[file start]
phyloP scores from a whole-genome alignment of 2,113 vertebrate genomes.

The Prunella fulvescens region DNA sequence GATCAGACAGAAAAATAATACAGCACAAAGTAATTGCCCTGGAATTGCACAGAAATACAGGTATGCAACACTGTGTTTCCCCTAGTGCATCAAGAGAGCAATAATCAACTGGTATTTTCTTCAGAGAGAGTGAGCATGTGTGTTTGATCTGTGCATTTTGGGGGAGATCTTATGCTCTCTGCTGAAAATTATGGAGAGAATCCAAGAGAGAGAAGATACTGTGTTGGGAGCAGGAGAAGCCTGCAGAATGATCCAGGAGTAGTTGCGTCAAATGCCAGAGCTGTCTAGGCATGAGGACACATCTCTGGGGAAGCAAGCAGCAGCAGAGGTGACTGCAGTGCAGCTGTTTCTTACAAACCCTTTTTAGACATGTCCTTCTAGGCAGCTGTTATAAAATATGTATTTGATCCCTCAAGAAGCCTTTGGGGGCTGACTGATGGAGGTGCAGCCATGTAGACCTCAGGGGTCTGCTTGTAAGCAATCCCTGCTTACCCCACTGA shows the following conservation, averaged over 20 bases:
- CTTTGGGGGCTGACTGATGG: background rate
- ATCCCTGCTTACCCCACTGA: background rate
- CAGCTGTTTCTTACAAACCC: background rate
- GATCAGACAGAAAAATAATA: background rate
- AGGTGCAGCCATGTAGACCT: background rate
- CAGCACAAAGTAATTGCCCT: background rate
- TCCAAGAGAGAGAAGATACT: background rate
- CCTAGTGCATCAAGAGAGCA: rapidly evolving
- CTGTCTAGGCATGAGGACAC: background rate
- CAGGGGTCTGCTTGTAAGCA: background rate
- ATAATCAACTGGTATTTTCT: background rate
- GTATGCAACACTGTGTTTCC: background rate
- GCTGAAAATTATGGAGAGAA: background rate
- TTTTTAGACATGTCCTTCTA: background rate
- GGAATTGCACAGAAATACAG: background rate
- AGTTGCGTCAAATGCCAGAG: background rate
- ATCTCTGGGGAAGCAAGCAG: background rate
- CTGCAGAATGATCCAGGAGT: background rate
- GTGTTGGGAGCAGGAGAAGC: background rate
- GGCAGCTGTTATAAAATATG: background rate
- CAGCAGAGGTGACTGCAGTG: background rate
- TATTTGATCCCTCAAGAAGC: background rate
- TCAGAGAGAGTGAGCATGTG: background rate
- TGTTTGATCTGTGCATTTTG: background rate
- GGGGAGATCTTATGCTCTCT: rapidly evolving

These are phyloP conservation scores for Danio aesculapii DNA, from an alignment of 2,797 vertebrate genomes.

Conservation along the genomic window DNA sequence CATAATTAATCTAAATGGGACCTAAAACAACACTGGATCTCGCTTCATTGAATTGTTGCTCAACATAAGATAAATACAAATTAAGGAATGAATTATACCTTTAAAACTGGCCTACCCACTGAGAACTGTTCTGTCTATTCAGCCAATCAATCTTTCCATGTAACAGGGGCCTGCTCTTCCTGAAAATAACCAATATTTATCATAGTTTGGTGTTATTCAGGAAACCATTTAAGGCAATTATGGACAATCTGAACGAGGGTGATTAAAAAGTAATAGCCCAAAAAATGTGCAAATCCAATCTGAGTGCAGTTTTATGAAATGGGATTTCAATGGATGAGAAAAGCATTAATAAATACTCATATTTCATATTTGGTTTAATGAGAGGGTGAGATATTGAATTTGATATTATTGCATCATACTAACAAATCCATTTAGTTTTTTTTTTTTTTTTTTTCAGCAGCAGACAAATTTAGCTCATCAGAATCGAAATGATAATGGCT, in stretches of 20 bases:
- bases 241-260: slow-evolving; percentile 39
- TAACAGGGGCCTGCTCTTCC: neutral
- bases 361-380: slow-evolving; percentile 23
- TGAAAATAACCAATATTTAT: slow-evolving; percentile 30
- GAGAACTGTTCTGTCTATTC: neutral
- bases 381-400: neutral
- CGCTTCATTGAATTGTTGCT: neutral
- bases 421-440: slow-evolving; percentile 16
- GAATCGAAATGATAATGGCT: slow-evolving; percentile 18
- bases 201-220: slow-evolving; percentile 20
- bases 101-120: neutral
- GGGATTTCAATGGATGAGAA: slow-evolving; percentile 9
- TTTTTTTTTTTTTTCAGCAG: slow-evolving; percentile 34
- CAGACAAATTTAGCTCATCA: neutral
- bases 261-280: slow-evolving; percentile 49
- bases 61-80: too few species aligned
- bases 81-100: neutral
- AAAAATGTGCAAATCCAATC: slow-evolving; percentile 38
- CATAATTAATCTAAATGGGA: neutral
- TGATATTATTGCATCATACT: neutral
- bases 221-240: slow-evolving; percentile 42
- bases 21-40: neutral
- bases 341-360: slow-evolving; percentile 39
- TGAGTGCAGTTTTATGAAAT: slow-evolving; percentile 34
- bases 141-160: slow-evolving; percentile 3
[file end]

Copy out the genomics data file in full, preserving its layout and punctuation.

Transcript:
phyloP scores from a whole-genome alignment of 2,113 vertebrate genomes.

The Prunella fulvescens region DNA sequence GATCAGACAGAAAAATAATACAGCACAAAGTAATTGCCCTGGAATTGCACAGAAATACAGGTATGCAACACTGTGTTTCCCCTAGTGCATCAAGAGAGCAATAATCAACTGGTATTTTCTTCAGAGAGAGTGAGCATGTGTGTTTGATCTGTGCATTTTGGGGGAGATCTTATGCTCTCTGCTGAAAATTATGGAGAGAATCCAAGAGAGAGAAGATACTGTGTTGGGAGCAGGAGAAGCCTGCAGAATGATCCAGGAGTAGTTGCGTCAAATGCCAGAGCTGTCTAGGCATGAGGACACATCTCTGGGGAAGCAAGCAGCAGCAGAGGTGACTGCAGTGCAGCTGTTTCTTACAAACCCTTTTTAGACATGTCCTTCTAGGCAGCTGTTATAAAATATGTATTTGATCCCTCAAGAAGCCTTTGGGGGCTGACTGATGGAGGTGCAGCCATGTAGACCTCAGGGGTCTGCTTGTAAGCAATCCCTGCTTACCCCACTGA shows the following conservation, averaged over 20 bases:
- CTTTGGGGGCTGACTGATGG: background rate
- ATCCCTGCTTACCCCACTGA: background rate
- CAGCTGTTTCTTACAAACCC: background rate
- GATCAGACAGAAAAATAATA: background rate
- AGGTGCAGCCATGTAGACCT: background rate
- CAGCACAAAGTAATTGCCCT: background rate
- TCCAAGAGAGAGAAGATACT: background rate
- CCTAGTGCATCAAGAGAGCA: rapidly evolving
- CTGTCTAGGCATGAGGACAC: background rate
- CAGGGGTCTGCTTGTAAGCA: background rate
- ATAATCAACTGGTATTTTCT: background rate
- GTATGCAACACTGTGTTTCC: background rate
- GCTGAAAATTATGGAGAGAA: background rate
- TTTTTAGACATGTCCTTCTA: background rate
- GGAATTGCACAGAAATACAG: background rate
- AGTTGCGTCAAATGCCAGAG: background rate
- ATCTCTGGGGAAGCAAGCAG: background rate
- CTGCAGAATGATCCAGGAGT: background rate
- GTGTTGGGAGCAGGAGAAGC: background rate
- GGCAGCTGTTATAAAATATG: background rate
- CAGCAGAGGTGACTGCAGTG: background rate
- TATTTGATCCCTCAAGAAGC: background rate
- TCAGAGAGAGTGAGCATGTG: background rate
- TGTTTGATCTGTGCATTTTG: background rate
- GGGGAGATCTTATGCTCTCT: rapidly evolving

These are phyloP conservation scores for Danio aesculapii DNA, from an alignment of 2,797 vertebrate genomes.

Conservation along the genomic window DNA sequence CATAATTAATCTAAATGGGACCTAAAACAACACTGGATCTCGCTTCATTGAATTGTTGCTCAACATAAGATAAATACAAATTAAGGAATGAATTATACCTTTAAAACTGGCCTACCCACTGAGAACTGTTCTGTCTATTCAGCCAATCAATCTTTCCATGTAACAGGGGCCTGCTCTTCCTGAAAATAACCAATATTTATCATAGTTTGGTGTTATTCAGGAAACCATTTAAGGCAATTATGGACAATCTGAACGAGGGTGATTAAAAAGTAATAGCCCAAAAAATGTGCAAATCCAATCTGAGTGCAGTTTTATGAAATGGGATTTCAATGGATGAGAAAAGCATTAATAAATACTCATATTTCATATTTGGTTTAATGAGAGGGTGAGATATTGAATTTGATATTATTGCATCATACTAACAAATCCATTTAGTTTTTTTTTTTTTTTTTTTCAGCAGCAGACAAATTTAGCTCATCAGAATCGAAATGATAATGGCT, in stretches of 20 bases:
- bases 241-260: slow-evolving; percentile 39
- TAACAGGGGCCTGCTCTTCC: neutral
- bases 361-380: slow-evolving; percentile 23
- TGAAAATAACCAATATTTAT: slow-evolving; percentile 30
- GAGAACTGTTCTGTCTATTC: neutral
- bases 381-400: neutral
- CGCTTCATTGAATTGTTGCT: neutral
- bases 421-440: slow-evolving; percentile 16
- GAATCGAAATGATAATGGCT: slow-evolving; percentile 18
- bases 201-220: slow-evolving; percentile 20
- bases 101-120: neutral
- GGGATTTCAATGGATGAGAA: slow-evolving; percentile 9
- TTTTTTTTTTTTTTCAGCAG: slow-evolving; percentile 34
- CAGACAAATTTAGCTCATCA: neutral
- bases 261-280: slow-evolving; percentile 49
- bases 61-80: too few species aligned
- bases 81-100: neutral
- AAAAATGTGCAAATCCAATC: slow-evolving; percentile 38
- CATAATTAATCTAAATGGGA: neutral
- TGATATTATTGCATCATACT: neutral
- bases 221-240: slow-evolving; percentile 42
- bases 21-40: neutral
- bases 341-360: slow-evolving; percentile 39
- TGAGTGCAGTTTTATGAAAT: slow-evolving; percentile 34
- bases 141-160: slow-evolving; percentile 3